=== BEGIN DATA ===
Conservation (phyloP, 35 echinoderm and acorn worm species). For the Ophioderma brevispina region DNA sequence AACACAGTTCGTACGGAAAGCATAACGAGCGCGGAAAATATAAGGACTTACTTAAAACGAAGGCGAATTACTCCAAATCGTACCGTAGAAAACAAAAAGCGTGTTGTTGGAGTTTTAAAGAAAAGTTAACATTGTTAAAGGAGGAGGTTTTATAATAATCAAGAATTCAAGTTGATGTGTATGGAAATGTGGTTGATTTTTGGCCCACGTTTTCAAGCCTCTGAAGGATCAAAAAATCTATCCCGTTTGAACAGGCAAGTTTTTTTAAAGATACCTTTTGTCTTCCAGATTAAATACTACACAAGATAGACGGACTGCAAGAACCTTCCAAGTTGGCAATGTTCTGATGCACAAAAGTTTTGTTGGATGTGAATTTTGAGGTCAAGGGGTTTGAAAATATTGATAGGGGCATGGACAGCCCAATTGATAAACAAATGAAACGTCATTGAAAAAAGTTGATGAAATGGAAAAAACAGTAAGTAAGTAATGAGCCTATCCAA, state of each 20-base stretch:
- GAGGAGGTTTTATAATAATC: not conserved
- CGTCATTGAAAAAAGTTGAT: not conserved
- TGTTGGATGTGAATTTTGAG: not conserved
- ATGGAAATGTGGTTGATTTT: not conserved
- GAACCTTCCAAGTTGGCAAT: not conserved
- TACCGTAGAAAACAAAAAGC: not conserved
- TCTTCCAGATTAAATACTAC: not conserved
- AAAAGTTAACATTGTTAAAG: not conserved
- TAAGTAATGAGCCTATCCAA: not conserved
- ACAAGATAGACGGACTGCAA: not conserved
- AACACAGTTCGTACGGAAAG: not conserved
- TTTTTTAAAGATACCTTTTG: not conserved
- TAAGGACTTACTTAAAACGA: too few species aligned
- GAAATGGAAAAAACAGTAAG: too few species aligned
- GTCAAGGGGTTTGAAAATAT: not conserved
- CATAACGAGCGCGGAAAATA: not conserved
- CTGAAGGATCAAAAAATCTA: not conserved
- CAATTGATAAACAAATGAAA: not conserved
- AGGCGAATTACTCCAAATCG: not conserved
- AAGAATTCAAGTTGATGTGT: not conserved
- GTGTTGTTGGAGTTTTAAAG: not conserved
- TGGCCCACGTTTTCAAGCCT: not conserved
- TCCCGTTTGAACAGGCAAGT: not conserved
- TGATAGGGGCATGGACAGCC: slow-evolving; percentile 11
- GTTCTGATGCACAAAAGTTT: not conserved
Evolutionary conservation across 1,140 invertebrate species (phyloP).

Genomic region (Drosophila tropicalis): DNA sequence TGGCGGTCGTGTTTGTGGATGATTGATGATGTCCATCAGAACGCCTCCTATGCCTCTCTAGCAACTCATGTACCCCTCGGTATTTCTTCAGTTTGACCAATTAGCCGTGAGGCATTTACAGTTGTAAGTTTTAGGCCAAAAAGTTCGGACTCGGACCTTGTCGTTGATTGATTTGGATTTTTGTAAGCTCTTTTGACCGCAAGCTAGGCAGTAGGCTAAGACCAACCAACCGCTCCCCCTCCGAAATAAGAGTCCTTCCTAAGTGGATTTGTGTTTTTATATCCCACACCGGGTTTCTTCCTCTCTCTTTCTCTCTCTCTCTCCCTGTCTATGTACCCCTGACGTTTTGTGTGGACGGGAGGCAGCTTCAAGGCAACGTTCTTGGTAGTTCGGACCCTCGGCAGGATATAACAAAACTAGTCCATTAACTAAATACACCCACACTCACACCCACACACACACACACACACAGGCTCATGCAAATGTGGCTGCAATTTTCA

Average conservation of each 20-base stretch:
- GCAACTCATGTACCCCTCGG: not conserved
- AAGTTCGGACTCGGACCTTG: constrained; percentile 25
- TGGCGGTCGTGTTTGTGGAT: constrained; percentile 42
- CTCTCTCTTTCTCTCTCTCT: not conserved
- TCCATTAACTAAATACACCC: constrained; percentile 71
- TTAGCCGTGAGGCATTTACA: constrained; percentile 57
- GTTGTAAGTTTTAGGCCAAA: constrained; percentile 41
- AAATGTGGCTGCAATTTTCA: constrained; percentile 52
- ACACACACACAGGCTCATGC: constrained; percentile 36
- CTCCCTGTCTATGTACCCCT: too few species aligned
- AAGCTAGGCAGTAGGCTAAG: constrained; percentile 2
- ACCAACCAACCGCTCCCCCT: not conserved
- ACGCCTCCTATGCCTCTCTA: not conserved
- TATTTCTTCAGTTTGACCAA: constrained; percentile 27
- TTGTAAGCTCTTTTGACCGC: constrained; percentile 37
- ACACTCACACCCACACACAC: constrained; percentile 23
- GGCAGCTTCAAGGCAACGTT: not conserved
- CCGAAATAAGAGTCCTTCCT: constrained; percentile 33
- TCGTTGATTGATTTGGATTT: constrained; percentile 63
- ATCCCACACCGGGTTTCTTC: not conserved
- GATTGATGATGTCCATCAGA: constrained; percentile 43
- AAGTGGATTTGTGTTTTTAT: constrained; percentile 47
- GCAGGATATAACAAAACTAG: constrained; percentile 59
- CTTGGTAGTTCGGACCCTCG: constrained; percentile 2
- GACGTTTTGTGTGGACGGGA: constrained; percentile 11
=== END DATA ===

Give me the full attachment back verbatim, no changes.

Conservation (phyloP, 35 echinoderm and acorn worm species). For the Ophioderma brevispina region DNA sequence AACACAGTTCGTACGGAAAGCATAACGAGCGCGGAAAATATAAGGACTTACTTAAAACGAAGGCGAATTACTCCAAATCGTACCGTAGAAAACAAAAAGCGTGTTGTTGGAGTTTTAAAGAAAAGTTAACATTGTTAAAGGAGGAGGTTTTATAATAATCAAGAATTCAAGTTGATGTGTATGGAAATGTGGTTGATTTTTGGCCCACGTTTTCAAGCCTCTGAAGGATCAAAAAATCTATCCCGTTTGAACAGGCAAGTTTTTTTAAAGATACCTTTTGTCTTCCAGATTAAATACTACACAAGATAGACGGACTGCAAGAACCTTCCAAGTTGGCAATGTTCTGATGCACAAAAGTTTTGTTGGATGTGAATTTTGAGGTCAAGGGGTTTGAAAATATTGATAGGGGCATGGACAGCCCAATTGATAAACAAATGAAACGTCATTGAAAAAAGTTGATGAAATGGAAAAAACAGTAAGTAAGTAATGAGCCTATCCAA, state of each 20-base stretch:
- GAGGAGGTTTTATAATAATC: not conserved
- CGTCATTGAAAAAAGTTGAT: not conserved
- TGTTGGATGTGAATTTTGAG: not conserved
- ATGGAAATGTGGTTGATTTT: not conserved
- GAACCTTCCAAGTTGGCAAT: not conserved
- TACCGTAGAAAACAAAAAGC: not conserved
- TCTTCCAGATTAAATACTAC: not conserved
- AAAAGTTAACATTGTTAAAG: not conserved
- TAAGTAATGAGCCTATCCAA: not conserved
- ACAAGATAGACGGACTGCAA: not conserved
- AACACAGTTCGTACGGAAAG: not conserved
- TTTTTTAAAGATACCTTTTG: not conserved
- TAAGGACTTACTTAAAACGA: too few species aligned
- GAAATGGAAAAAACAGTAAG: too few species aligned
- GTCAAGGGGTTTGAAAATAT: not conserved
- CATAACGAGCGCGGAAAATA: not conserved
- CTGAAGGATCAAAAAATCTA: not conserved
- CAATTGATAAACAAATGAAA: not conserved
- AGGCGAATTACTCCAAATCG: not conserved
- AAGAATTCAAGTTGATGTGT: not conserved
- GTGTTGTTGGAGTTTTAAAG: not conserved
- TGGCCCACGTTTTCAAGCCT: not conserved
- TCCCGTTTGAACAGGCAAGT: not conserved
- TGATAGGGGCATGGACAGCC: slow-evolving; percentile 11
- GTTCTGATGCACAAAAGTTT: not conserved
Evolutionary conservation across 1,140 invertebrate species (phyloP).

Genomic region (Drosophila tropicalis): DNA sequence TGGCGGTCGTGTTTGTGGATGATTGATGATGTCCATCAGAACGCCTCCTATGCCTCTCTAGCAACTCATGTACCCCTCGGTATTTCTTCAGTTTGACCAATTAGCCGTGAGGCATTTACAGTTGTAAGTTTTAGGCCAAAAAGTTCGGACTCGGACCTTGTCGTTGATTGATTTGGATTTTTGTAAGCTCTTTTGACCGCAAGCTAGGCAGTAGGCTAAGACCAACCAACCGCTCCCCCTCCGAAATAAGAGTCCTTCCTAAGTGGATTTGTGTTTTTATATCCCACACCGGGTTTCTTCCTCTCTCTTTCTCTCTCTCTCTCCCTGTCTATGTACCCCTGACGTTTTGTGTGGACGGGAGGCAGCTTCAAGGCAACGTTCTTGGTAGTTCGGACCCTCGGCAGGATATAACAAAACTAGTCCATTAACTAAATACACCCACACTCACACCCACACACACACACACACACAGGCTCATGCAAATGTGGCTGCAATTTTCA

Average conservation of each 20-base stretch:
- GCAACTCATGTACCCCTCGG: not conserved
- AAGTTCGGACTCGGACCTTG: constrained; percentile 25
- TGGCGGTCGTGTTTGTGGAT: constrained; percentile 42
- CTCTCTCTTTCTCTCTCTCT: not conserved
- TCCATTAACTAAATACACCC: constrained; percentile 71
- TTAGCCGTGAGGCATTTACA: constrained; percentile 57
- GTTGTAAGTTTTAGGCCAAA: constrained; percentile 41
- AAATGTGGCTGCAATTTTCA: constrained; percentile 52
- ACACACACACAGGCTCATGC: constrained; percentile 36
- CTCCCTGTCTATGTACCCCT: too few species aligned
- AAGCTAGGCAGTAGGCTAAG: constrained; percentile 2
- ACCAACCAACCGCTCCCCCT: not conserved
- ACGCCTCCTATGCCTCTCTA: not conserved
- TATTTCTTCAGTTTGACCAA: constrained; percentile 27
- TTGTAAGCTCTTTTGACCGC: constrained; percentile 37
- ACACTCACACCCACACACAC: constrained; percentile 23
- GGCAGCTTCAAGGCAACGTT: not conserved
- CCGAAATAAGAGTCCTTCCT: constrained; percentile 33
- TCGTTGATTGATTTGGATTT: constrained; percentile 63
- ATCCCACACCGGGTTTCTTC: not conserved
- GATTGATGATGTCCATCAGA: constrained; percentile 43
- AAGTGGATTTGTGTTTTTAT: constrained; percentile 47
- GCAGGATATAACAAAACTAG: constrained; percentile 59
- CTTGGTAGTTCGGACCCTCG: constrained; percentile 2
- GACGTTTTGTGTGGACGGGA: constrained; percentile 11